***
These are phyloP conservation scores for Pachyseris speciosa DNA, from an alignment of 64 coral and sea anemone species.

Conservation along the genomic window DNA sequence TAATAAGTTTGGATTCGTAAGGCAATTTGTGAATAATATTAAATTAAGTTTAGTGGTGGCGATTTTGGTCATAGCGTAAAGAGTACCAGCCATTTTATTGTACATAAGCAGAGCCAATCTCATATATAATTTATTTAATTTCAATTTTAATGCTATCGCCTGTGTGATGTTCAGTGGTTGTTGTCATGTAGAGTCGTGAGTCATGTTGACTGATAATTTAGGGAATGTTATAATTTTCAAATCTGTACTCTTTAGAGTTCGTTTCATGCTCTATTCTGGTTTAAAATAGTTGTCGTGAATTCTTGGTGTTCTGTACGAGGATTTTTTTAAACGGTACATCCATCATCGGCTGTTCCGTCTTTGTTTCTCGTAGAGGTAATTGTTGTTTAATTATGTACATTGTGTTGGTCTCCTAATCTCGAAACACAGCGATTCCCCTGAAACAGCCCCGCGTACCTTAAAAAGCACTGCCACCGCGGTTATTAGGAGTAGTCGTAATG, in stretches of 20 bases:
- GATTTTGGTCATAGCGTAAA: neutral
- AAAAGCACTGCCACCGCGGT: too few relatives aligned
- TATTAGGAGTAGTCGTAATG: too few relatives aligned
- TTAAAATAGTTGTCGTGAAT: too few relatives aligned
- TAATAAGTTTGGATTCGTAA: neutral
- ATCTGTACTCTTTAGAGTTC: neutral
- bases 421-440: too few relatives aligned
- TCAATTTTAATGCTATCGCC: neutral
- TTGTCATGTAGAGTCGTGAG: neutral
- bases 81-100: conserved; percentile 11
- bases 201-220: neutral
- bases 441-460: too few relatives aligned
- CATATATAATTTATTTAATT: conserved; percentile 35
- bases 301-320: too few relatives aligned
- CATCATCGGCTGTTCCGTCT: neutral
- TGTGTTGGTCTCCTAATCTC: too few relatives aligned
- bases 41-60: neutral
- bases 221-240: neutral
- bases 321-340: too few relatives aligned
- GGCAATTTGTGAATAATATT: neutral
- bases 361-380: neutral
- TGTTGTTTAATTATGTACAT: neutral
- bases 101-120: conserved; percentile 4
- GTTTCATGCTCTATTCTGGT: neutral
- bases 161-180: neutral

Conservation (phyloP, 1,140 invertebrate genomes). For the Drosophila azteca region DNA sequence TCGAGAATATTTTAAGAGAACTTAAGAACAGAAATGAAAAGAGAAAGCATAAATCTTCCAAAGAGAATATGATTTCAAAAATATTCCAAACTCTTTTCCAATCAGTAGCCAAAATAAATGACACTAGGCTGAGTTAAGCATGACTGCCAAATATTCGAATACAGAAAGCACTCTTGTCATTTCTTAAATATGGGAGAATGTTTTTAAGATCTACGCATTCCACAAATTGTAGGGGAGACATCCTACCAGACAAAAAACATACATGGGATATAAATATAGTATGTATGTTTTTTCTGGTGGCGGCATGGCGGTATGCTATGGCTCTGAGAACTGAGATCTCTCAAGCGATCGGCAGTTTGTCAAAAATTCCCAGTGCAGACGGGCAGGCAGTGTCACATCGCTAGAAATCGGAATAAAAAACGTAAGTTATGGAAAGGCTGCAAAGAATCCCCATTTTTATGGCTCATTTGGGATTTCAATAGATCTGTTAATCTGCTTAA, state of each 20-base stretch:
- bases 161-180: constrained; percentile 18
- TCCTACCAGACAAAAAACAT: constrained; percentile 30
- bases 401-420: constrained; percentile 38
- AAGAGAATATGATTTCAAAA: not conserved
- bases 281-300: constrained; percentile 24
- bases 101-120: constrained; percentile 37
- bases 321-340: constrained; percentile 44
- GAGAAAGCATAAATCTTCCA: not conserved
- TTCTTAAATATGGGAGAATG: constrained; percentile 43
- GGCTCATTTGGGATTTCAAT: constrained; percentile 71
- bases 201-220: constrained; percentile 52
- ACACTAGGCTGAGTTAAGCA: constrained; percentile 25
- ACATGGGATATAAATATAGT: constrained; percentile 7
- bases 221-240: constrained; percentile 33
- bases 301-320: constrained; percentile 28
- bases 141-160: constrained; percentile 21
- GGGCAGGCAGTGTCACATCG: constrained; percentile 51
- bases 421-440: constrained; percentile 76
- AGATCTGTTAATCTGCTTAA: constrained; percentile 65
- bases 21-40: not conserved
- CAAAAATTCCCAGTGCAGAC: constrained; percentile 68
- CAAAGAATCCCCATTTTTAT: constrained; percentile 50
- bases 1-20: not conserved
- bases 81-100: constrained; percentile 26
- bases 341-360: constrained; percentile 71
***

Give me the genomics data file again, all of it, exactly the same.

These are phyloP conservation scores for Pachyseris speciosa DNA, from an alignment of 64 coral and sea anemone species.

Conservation along the genomic window DNA sequence TAATAAGTTTGGATTCGTAAGGCAATTTGTGAATAATATTAAATTAAGTTTAGTGGTGGCGATTTTGGTCATAGCGTAAAGAGTACCAGCCATTTTATTGTACATAAGCAGAGCCAATCTCATATATAATTTATTTAATTTCAATTTTAATGCTATCGCCTGTGTGATGTTCAGTGGTTGTTGTCATGTAGAGTCGTGAGTCATGTTGACTGATAATTTAGGGAATGTTATAATTTTCAAATCTGTACTCTTTAGAGTTCGTTTCATGCTCTATTCTGGTTTAAAATAGTTGTCGTGAATTCTTGGTGTTCTGTACGAGGATTTTTTTAAACGGTACATCCATCATCGGCTGTTCCGTCTTTGTTTCTCGTAGAGGTAATTGTTGTTTAATTATGTACATTGTGTTGGTCTCCTAATCTCGAAACACAGCGATTCCCCTGAAACAGCCCCGCGTACCTTAAAAAGCACTGCCACCGCGGTTATTAGGAGTAGTCGTAATG, in stretches of 20 bases:
- GATTTTGGTCATAGCGTAAA: neutral
- AAAAGCACTGCCACCGCGGT: too few relatives aligned
- TATTAGGAGTAGTCGTAATG: too few relatives aligned
- TTAAAATAGTTGTCGTGAAT: too few relatives aligned
- TAATAAGTTTGGATTCGTAA: neutral
- ATCTGTACTCTTTAGAGTTC: neutral
- bases 421-440: too few relatives aligned
- TCAATTTTAATGCTATCGCC: neutral
- TTGTCATGTAGAGTCGTGAG: neutral
- bases 81-100: conserved; percentile 11
- bases 201-220: neutral
- bases 441-460: too few relatives aligned
- CATATATAATTTATTTAATT: conserved; percentile 35
- bases 301-320: too few relatives aligned
- CATCATCGGCTGTTCCGTCT: neutral
- TGTGTTGGTCTCCTAATCTC: too few relatives aligned
- bases 41-60: neutral
- bases 221-240: neutral
- bases 321-340: too few relatives aligned
- GGCAATTTGTGAATAATATT: neutral
- bases 361-380: neutral
- TGTTGTTTAATTATGTACAT: neutral
- bases 101-120: conserved; percentile 4
- GTTTCATGCTCTATTCTGGT: neutral
- bases 161-180: neutral

Conservation (phyloP, 1,140 invertebrate genomes). For the Drosophila azteca region DNA sequence TCGAGAATATTTTAAGAGAACTTAAGAACAGAAATGAAAAGAGAAAGCATAAATCTTCCAAAGAGAATATGATTTCAAAAATATTCCAAACTCTTTTCCAATCAGTAGCCAAAATAAATGACACTAGGCTGAGTTAAGCATGACTGCCAAATATTCGAATACAGAAAGCACTCTTGTCATTTCTTAAATATGGGAGAATGTTTTTAAGATCTACGCATTCCACAAATTGTAGGGGAGACATCCTACCAGACAAAAAACATACATGGGATATAAATATAGTATGTATGTTTTTTCTGGTGGCGGCATGGCGGTATGCTATGGCTCTGAGAACTGAGATCTCTCAAGCGATCGGCAGTTTGTCAAAAATTCCCAGTGCAGACGGGCAGGCAGTGTCACATCGCTAGAAATCGGAATAAAAAACGTAAGTTATGGAAAGGCTGCAAAGAATCCCCATTTTTATGGCTCATTTGGGATTTCAATAGATCTGTTAATCTGCTTAA, state of each 20-base stretch:
- bases 161-180: constrained; percentile 18
- TCCTACCAGACAAAAAACAT: constrained; percentile 30
- bases 401-420: constrained; percentile 38
- AAGAGAATATGATTTCAAAA: not conserved
- bases 281-300: constrained; percentile 24
- bases 101-120: constrained; percentile 37
- bases 321-340: constrained; percentile 44
- GAGAAAGCATAAATCTTCCA: not conserved
- TTCTTAAATATGGGAGAATG: constrained; percentile 43
- GGCTCATTTGGGATTTCAAT: constrained; percentile 71
- bases 201-220: constrained; percentile 52
- ACACTAGGCTGAGTTAAGCA: constrained; percentile 25
- ACATGGGATATAAATATAGT: constrained; percentile 7
- bases 221-240: constrained; percentile 33
- bases 301-320: constrained; percentile 28
- bases 141-160: constrained; percentile 21
- GGGCAGGCAGTGTCACATCG: constrained; percentile 51
- bases 421-440: constrained; percentile 76
- AGATCTGTTAATCTGCTTAA: constrained; percentile 65
- bases 21-40: not conserved
- CAAAAATTCCCAGTGCAGAC: constrained; percentile 68
- CAAAGAATCCCCATTTTTAT: constrained; percentile 50
- bases 1-20: not conserved
- bases 81-100: constrained; percentile 26
- bases 341-360: constrained; percentile 71